post by Rachel Pastan
In ICA’s kitchen, Robert puts down his frosting palette knife and looks at the cake. “It would be great if we could make little spider lines coming out of that part,” he says.
On the counter, the Clyfford Still catalogue is open to a painting called 1948-S. Nearby, its reproduction—in frosting on an enormous cake—is shaping up nicely after some initial trouble with the mixer. “We broke it,” Grace explains. “I think because the icing was so thick.”
Lauren is working with the red. “It really crystallizes,” she says, “so if you get stuff on it you can just scrape it off.” She should know. Lauren has being experimenting with the icing all week, making sure the colors match 1948-S. The red, as you’ll see, was particularly important to get right.
Fifty years ago today, ICA opened its first exhibition, a show of paintings by Clyfford Still.
It was perhaps an odd choice for a first ICA show, as Still was an established abstract expressionist rather than a pop or happenings guy, but he was teaching at Penn that year. 1963. The birthday celebration will start in just a couple of hours with Chief Curator Ingrid Schaffner’s annual lecture, “What Is Contemporary?” The frosting team is hoping they’ll be done in time to make it to the talk. “People’s jaws are going to drop when they come out of the lecture and see that cake,” Grace says.
Every year Ingrid Schaffner offers up a new iteration of “What Is Contemporary?”—a reliably exhilarating romp through the pastures of contemporary art. Tonight, in honor of the big birthday, she is focusing in on ICA’s own backyard, approaching the museum’s history as a microcosm of the broader contemporary art world.
“One of the purposes of tonight’s talk,” Ingrid says, once the crowd settles into the auditorium, “is to rejigger and refresh our sense of the ICA as an institute. As a space dedicated to research and investigation.”
Even our approach to marking our half-century anniversary will be premised, Ingrid promises, not on looking back at our most famous achievements, but “to exploring lesser known aspects of our history.” This in a spirit of what she calls “not knowing”—a term she’s keyed from Philip Glass, whose influential Music in Twelve Parts was performed at ICA in 1974. Glass, as Ingrid reports, once said, “It’s the not knowing that makes it interesting.”
The lecture begins, as always, with a photo of Robert Smithson’s Spiral Jetty, built on the shore of the Great Salt Lake. The image is updated each year, and each year, depending on the weather and the water level, the work looks a little different—a nice metaphor for the way contemporary art shifts even as it endures, often seeming a little different every time you catch up with it.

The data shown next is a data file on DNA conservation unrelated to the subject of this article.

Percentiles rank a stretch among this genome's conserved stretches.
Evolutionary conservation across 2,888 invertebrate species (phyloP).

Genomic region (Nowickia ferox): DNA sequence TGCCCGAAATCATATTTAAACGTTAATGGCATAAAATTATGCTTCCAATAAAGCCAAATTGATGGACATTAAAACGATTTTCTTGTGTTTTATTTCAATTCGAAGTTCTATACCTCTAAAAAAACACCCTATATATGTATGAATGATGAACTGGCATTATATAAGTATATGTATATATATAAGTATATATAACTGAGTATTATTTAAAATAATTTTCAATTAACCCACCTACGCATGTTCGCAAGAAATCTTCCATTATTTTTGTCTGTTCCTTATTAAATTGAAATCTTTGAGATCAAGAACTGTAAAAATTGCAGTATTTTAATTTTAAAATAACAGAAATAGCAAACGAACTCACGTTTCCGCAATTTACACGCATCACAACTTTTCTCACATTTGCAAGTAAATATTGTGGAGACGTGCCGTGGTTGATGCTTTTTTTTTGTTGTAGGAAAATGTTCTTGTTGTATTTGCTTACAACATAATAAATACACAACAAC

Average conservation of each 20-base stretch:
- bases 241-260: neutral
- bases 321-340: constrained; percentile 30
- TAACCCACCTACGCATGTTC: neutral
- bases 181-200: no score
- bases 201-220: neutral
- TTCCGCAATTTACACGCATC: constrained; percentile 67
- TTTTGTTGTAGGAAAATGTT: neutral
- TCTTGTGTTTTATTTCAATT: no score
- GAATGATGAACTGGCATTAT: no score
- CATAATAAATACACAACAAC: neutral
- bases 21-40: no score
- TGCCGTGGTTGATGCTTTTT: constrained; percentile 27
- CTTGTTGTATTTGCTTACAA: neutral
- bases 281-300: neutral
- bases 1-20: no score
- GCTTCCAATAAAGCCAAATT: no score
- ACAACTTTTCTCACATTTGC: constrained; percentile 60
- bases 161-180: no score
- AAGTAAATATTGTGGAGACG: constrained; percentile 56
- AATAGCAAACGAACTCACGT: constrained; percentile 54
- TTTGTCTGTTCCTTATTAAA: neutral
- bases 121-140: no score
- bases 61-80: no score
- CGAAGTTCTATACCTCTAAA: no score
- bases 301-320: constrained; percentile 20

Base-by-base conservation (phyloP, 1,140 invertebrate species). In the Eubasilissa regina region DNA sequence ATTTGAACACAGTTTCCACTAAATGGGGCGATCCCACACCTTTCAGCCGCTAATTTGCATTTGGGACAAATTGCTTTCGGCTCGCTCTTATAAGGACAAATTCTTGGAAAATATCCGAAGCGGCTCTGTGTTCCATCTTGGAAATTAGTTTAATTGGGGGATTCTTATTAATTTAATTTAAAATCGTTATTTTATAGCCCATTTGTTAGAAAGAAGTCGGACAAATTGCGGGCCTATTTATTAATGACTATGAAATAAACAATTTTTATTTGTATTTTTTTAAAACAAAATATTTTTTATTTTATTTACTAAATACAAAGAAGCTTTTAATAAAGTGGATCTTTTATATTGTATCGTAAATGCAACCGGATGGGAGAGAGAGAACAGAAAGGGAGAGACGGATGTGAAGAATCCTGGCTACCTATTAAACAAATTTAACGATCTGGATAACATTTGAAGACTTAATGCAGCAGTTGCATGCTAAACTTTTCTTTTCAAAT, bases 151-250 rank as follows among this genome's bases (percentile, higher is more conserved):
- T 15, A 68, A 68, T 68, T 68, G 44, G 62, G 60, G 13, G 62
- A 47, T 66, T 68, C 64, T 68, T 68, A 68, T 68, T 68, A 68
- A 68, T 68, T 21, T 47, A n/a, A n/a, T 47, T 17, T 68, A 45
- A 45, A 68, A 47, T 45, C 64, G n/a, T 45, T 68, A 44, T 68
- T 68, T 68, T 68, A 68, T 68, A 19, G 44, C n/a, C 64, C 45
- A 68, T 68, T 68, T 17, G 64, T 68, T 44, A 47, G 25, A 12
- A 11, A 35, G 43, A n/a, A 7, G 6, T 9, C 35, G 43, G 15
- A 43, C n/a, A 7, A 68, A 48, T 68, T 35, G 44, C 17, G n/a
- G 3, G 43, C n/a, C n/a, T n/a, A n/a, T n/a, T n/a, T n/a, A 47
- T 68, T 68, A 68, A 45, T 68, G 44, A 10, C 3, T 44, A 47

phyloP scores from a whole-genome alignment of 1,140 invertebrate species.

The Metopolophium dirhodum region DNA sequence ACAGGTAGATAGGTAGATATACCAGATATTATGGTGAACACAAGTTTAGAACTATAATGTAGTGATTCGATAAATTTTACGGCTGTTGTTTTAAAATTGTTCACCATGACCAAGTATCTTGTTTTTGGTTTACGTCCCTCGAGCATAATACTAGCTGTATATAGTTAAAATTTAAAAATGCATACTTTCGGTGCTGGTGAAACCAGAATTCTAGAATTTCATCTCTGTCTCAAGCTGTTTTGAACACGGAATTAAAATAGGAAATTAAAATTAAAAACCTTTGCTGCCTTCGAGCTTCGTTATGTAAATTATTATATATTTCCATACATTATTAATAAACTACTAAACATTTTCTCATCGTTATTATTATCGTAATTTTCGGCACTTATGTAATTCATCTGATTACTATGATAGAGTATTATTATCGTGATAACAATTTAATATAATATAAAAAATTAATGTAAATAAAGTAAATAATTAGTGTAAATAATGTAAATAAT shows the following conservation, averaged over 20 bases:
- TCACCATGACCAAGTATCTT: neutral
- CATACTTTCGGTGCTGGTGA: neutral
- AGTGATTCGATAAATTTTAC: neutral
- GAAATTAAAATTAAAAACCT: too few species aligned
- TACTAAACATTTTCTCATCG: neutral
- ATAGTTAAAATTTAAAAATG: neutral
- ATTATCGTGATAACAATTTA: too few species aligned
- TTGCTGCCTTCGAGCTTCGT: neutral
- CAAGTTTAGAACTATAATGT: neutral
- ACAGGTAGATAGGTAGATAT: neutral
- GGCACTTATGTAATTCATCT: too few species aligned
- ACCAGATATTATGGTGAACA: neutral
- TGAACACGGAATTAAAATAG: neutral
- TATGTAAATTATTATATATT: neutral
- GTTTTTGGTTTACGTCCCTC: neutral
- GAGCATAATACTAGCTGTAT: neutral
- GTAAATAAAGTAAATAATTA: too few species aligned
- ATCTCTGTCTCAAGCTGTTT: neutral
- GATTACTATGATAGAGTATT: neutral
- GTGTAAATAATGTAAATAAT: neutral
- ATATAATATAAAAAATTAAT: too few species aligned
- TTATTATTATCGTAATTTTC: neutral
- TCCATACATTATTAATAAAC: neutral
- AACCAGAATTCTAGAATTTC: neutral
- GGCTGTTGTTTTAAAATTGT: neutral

Spiral Jetty is notoriously difficult not only to catch up with, but even, apparently, to locate. Ingrid tells how Tacita Dean (who had an early show at ICA in 1998) wanted to make a pilgrimage to the famous earth work. She drove around the desert for days, down winding roads and in and out of gulleys, but she never found it. Later she made a piece called Trying to Find Spiral Jetty about the experience.
Ingrid is full of stories tonight—stories and pictures and ideas and lore. She tells how Penn’s fire marshal tried to shut down Robert Morris’s installation Labyrinth but was ultimately appeased by this sign:
She shows a photograph of Marcel Duchamp at the opening of ICA’s 1966 exhibition The Other Tradition, looking down into a vitrine of works by Marcel Duchamp.
In reference to Kara Walker, who is organizing a show at ICA next winter, she notes: “In contemporary art, the past does not lie still.”
She speculates that ICA’s 1976 exhibition of Amish quilts might be connected to the 1970s interest in grids and other minimalist forms.
She shows a picture of two rocks by Vija Celmins (one found and its twin made) from a show curated by Judith Tannenbaum, who is here tonight in the audience. She shows Red Grooms’s bicentennial papier-mâché vignettes of Philadelphia history, and Sarah McEneaney’s personal narratives, and Hiroshi Sugimoto’s photograph of pure light on a screen, and Jenny Holzer’s early parking meter stickers, and ICA Marketing Associate Becky Hunter’s Agnes Martin tattoo.
And then, at last, she circles around, easing into a final story about Clyfford Still.
When asked by a fledgling Artforum if they might reproduce one of his paintings for an article about his ICA show, he wrote back, “I must unhappily withhold permission to allow further use of image…The reason is that the high-keyed red, it is simply not a reproduction of my painting—in fact in spite of the imagery it is quite foreign to my thought and feeling as I used color to express them.”
“It’s taken fifty years,” Ingrid says, clicking to a slide of the cake. “But I think we’ve got it right.”
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